February 2008 Blog Posts
I previously wrote that the .NET 2.0 DataTableReader class is really handy, but unfortunately there is no DataViewReader class. Thus, the only way to use the IDataReader interface with a sorted/filtered DataView was to first use the ToRows() method of the view to create a brand new DataTable, and then call CreateDataReader() on that new table. This is not the most efficient process when all you want to do is enumerate a DataView.
So, here's a solution: a simple, efficient, mostly-complete DataViewReader class. Just create a new instance of it passing in the source DataView and off you go. This will...
I recently helped a friend out who only had access to SQL Server Management Studio Express, and he needed to copy a database locally from his PC to his remote web hosting company. Normally, the process is a simple backup/restore, but his hosting company does not allow restoring databases. Luckily, however, the company does allow direct access to his hosted database via client tools such as SSMS. Unluckily, SSMS Express does not include any tools that allow you to export data to a remote server.
So, here's what we did: First, we scripted out the entire database, including all tables, indexes,...
Here's something I was not aware of in .NET 2.0+ that I recently discovered.
There is a new DataTableReader class that implements IDataReader so that you can loop through an in-memory DataTable using the same interface that you would to loop through a SqlDataReader. You can create this object by using the CreateDataReader() method of a DataTable. This is great because now you can create a generic ReadFromDatabase() method for your classes that accepts an IDataReader parameter and you can create those objects from pretty much any data source, including DataTables, which wasn't as easy to do previously.
There is one catch:...
I got an email recently regarding one of my early blog posts from the olden days:
Steve Kass wrote about your post:"there is no guarantee that WHERE <filter 1> OR <filter 2> will be optimized so that the filters are evaluated in the order typed".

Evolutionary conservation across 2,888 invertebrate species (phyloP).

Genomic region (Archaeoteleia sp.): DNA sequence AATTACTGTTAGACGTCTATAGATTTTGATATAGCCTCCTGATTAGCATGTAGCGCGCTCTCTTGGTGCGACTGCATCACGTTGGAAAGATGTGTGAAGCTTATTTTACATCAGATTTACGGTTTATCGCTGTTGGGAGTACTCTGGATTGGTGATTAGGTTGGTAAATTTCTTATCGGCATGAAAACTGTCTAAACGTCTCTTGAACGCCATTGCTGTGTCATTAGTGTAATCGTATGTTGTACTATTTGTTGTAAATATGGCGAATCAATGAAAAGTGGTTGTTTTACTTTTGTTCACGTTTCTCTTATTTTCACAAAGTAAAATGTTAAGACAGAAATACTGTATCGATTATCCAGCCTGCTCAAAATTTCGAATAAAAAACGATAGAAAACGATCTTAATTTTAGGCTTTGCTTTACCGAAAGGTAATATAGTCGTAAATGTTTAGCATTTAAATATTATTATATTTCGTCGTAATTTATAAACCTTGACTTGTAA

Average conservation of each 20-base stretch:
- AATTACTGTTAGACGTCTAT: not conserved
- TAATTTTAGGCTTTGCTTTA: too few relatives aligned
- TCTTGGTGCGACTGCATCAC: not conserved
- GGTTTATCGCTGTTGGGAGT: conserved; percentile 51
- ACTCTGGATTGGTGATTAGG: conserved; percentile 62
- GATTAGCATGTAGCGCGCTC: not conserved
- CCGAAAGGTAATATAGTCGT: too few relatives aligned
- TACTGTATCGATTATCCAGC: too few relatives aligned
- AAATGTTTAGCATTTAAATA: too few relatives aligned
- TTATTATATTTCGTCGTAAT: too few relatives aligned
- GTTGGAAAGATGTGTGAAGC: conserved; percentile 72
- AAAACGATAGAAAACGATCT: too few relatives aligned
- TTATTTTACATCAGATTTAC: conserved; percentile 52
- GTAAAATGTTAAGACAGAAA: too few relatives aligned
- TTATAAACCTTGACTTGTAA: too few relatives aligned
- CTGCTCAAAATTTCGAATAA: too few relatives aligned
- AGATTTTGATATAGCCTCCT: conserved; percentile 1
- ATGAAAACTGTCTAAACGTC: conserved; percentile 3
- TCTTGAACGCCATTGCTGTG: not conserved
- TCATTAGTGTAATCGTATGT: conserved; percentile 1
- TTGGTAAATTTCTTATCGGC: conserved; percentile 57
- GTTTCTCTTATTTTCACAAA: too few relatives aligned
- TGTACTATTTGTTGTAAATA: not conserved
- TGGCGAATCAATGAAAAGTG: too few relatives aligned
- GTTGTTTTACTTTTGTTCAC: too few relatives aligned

I am not certain that optimization changes the priority of the expressions, but I do...
Here's a good question in the feedback from my post about using the T-SQL 2005 features to return the Top N per Group of a result set:
What about Top n Percent per Group??? I would greatly appreciate an input on that as well.
That's a good question, and also easily solvable. One way to do this that I thought of was by using a combination of rank() and a count(*) partitioned aggregate function, which is also a new SQL Server 2005 feature.
Simply calculate the rank() of each row in the group, and also the count(*) of all rows in the...
Ah, this is not an anti-identity rant, don't worry!
Though, in a round-a-bout sort of way, it is yet another argument against always blindly using them -- but not in the way you might expect.
There is a simple rule I'd like to propose, let me know what you think:
"If your client code, SQL code, or configuration files reference the primary key column of a table to determine any application logic, that primary key column should not be an identity."
Now, I am not saying that primary key column can't be a meaningless integer. I am just saying it should not be an...
I have a new article up at SQLTeam:
Implementing Table Inheritance with Sql Server
It discusses the situation where you have multiple entities that are distinct, yet they have many attributes or relations in common. There is an easy way to simplify your database design and your code if you use the concept of a "base table" for that common data, which is very similar to the concept of Inheritance in Object-Oriented programming.
I recently had to do this for a client that tracks Contributions to their foundation; there is a base set of data that all Contributions have, such as who donated,...
Because I feel pretty strongly about this and the entire focus of my blog is writing clear, clean and efficient SQL, I thought I'd repeat my response from a SQLTeam forum question here.
smithje asks this, regarding OUTER JOINS:
Left/Right, does it matter. Is one better than the other? A few years ago consultant on a project for our company advised me to always write my queries to use Left joins. He had worked on the project to convert the original database application to MS SQL when Microsoft took it over. He claimed the design of the query engine handled Left joins...
I have to wonder: is it a sign of good writing when people interpret your words in multiple ways, or is it a sign of bad writing?
I really don't know -- I think it can go either way, I suppose it depends on what your intent is. If you want to express a clear, concise thought or view point, and people come away with different opinions of just what you are writing, then perhaps in that case it is not very well done. But, if you just intend to throw some thoughts and ideas and observations out there for general...